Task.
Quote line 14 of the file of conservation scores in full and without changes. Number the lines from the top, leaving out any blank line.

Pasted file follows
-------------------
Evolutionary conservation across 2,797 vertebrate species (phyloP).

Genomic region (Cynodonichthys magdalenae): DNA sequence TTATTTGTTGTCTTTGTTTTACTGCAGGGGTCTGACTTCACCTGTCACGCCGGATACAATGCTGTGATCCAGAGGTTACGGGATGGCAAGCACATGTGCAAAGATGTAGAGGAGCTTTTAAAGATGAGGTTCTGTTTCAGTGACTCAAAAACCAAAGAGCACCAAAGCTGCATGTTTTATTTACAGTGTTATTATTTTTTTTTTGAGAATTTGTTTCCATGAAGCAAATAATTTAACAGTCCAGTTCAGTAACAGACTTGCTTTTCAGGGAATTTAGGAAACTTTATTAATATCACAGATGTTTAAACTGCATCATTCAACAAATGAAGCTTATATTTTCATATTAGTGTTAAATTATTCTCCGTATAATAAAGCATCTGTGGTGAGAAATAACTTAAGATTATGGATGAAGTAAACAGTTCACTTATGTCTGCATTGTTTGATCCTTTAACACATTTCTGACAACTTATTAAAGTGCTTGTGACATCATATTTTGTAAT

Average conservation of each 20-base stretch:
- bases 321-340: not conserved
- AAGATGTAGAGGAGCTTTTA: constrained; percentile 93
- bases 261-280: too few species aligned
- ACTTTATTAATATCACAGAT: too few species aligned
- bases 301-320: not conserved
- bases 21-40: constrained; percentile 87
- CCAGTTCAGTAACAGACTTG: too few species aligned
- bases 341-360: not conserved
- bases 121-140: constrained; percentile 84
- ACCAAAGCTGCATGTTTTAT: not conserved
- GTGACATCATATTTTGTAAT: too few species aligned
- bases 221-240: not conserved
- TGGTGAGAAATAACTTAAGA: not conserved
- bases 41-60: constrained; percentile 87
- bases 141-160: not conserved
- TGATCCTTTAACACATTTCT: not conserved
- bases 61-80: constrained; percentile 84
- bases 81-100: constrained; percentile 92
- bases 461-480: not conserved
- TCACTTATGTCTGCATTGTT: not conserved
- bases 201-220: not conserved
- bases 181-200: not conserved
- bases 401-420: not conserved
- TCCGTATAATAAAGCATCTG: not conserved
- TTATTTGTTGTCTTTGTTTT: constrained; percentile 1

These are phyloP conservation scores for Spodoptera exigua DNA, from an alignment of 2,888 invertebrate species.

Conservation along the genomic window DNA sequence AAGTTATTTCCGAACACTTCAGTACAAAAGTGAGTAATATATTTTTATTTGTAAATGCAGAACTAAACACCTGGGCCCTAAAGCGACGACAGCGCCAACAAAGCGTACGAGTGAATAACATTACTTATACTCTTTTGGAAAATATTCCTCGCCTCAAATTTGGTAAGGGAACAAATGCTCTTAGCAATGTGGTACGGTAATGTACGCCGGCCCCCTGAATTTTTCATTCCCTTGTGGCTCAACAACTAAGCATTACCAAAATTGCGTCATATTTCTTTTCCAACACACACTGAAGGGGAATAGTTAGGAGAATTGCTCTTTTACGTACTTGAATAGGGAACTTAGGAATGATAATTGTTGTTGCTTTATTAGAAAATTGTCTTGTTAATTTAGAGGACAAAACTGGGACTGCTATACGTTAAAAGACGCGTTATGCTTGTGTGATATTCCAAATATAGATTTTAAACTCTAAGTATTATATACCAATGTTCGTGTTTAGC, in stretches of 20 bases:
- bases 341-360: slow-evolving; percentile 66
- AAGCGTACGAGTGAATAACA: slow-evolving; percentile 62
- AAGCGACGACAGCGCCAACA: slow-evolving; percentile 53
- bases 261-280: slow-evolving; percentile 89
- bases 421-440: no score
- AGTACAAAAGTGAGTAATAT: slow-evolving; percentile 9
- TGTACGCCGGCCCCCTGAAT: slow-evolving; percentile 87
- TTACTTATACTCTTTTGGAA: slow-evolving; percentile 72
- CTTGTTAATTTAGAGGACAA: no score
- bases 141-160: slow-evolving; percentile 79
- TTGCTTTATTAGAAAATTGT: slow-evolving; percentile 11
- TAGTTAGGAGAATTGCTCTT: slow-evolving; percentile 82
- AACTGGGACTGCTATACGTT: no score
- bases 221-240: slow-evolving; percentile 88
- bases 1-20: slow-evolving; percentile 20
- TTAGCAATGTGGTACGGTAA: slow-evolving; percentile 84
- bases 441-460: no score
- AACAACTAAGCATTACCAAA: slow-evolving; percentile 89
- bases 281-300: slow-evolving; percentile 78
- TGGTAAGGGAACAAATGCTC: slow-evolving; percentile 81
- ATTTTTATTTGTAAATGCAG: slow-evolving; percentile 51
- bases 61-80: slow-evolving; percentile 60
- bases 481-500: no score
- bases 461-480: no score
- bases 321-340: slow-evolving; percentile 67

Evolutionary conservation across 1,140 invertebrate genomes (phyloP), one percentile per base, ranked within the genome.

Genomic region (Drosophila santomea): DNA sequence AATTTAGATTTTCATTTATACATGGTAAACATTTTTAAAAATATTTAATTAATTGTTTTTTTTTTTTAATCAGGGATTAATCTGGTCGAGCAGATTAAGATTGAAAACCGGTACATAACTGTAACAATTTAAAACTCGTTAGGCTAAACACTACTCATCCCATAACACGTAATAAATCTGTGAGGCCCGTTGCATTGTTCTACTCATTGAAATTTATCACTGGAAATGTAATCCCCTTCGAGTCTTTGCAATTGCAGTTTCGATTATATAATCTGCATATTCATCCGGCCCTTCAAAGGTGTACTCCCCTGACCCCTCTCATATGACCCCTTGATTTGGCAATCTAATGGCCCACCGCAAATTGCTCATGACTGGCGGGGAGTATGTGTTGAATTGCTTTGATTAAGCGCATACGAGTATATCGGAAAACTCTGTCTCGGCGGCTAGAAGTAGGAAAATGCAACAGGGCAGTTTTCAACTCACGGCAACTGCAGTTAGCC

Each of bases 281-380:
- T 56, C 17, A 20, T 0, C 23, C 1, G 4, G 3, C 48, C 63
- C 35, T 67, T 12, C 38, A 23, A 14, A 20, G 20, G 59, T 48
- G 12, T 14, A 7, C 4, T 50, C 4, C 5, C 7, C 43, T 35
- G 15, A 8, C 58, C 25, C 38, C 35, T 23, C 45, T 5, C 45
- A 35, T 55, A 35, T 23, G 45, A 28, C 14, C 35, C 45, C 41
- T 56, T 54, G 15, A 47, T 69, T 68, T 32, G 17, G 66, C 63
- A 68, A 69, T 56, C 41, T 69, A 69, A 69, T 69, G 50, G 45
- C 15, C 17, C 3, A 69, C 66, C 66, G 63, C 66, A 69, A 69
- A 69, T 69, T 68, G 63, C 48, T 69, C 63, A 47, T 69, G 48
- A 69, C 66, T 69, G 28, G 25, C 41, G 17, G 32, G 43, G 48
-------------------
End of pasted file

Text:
- GTGACATCATATTTTGTAAT: too few species aligned